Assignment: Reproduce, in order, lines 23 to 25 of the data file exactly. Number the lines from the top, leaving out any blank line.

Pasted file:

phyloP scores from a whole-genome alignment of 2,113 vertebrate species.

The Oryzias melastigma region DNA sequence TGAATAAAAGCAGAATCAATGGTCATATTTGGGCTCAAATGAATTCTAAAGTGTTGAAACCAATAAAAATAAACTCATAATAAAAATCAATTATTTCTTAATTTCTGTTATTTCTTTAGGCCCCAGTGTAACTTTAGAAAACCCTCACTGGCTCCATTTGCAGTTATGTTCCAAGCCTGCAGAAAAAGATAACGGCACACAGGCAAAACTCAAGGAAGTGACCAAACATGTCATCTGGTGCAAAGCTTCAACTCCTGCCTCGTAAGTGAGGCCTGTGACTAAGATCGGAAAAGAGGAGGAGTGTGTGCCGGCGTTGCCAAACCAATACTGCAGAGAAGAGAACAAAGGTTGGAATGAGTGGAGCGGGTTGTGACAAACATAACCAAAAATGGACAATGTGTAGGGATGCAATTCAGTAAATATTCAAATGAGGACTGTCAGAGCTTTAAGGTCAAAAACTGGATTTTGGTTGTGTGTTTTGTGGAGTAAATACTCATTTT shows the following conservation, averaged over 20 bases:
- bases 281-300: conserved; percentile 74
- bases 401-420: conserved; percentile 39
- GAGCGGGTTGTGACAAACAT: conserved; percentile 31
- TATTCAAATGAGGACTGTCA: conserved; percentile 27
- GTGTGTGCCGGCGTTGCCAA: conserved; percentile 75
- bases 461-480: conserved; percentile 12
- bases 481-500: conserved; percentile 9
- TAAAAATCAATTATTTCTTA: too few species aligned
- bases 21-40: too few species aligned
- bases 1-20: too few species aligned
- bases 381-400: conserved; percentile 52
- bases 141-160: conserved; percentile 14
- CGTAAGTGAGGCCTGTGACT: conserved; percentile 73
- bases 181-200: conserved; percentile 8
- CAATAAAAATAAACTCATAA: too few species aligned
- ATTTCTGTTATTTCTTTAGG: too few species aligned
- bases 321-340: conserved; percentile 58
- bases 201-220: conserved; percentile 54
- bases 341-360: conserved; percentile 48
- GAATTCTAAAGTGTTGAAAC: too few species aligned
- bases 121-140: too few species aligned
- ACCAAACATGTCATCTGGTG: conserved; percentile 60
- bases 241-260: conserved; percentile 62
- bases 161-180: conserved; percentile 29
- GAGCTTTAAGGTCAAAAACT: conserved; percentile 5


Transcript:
- bases 121-140: too few species aligned
- ACCAAACATGTCATCTGGTG: conserved; percentile 60
- bases 241-260: conserved; percentile 62